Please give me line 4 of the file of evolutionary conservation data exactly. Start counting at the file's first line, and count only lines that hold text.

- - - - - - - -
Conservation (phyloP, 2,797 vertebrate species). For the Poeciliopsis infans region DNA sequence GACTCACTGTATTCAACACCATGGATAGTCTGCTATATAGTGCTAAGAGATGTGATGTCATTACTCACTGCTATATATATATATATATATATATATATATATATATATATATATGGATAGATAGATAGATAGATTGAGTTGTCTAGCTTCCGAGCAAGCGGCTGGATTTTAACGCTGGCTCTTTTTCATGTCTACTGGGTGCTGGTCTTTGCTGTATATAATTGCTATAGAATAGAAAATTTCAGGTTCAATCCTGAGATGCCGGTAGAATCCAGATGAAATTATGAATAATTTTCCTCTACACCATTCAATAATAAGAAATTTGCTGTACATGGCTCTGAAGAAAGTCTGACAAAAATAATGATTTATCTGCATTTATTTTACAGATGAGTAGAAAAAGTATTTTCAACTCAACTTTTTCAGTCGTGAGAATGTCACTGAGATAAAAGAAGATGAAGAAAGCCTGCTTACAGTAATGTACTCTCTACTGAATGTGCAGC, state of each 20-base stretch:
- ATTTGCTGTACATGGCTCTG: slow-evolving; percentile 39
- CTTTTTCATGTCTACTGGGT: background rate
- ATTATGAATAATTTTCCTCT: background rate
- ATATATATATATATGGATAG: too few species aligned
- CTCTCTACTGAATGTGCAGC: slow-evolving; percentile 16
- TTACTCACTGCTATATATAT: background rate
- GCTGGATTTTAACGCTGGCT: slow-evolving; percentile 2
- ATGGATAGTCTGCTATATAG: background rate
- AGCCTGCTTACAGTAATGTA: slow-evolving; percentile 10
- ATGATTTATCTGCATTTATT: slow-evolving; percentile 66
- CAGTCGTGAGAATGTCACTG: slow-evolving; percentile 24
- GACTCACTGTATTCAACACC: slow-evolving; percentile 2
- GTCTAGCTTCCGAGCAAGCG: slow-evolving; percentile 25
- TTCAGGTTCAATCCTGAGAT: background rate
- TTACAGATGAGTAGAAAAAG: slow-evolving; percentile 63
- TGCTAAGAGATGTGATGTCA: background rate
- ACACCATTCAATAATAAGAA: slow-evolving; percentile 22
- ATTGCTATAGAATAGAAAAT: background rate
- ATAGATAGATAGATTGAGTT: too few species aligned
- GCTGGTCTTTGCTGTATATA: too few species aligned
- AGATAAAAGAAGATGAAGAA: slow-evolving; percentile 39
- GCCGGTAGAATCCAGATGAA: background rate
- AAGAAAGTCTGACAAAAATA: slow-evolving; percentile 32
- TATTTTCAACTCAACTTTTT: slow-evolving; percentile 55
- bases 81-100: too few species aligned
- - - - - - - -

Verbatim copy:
- ATTATGAATAATTTTCCTCT: background rate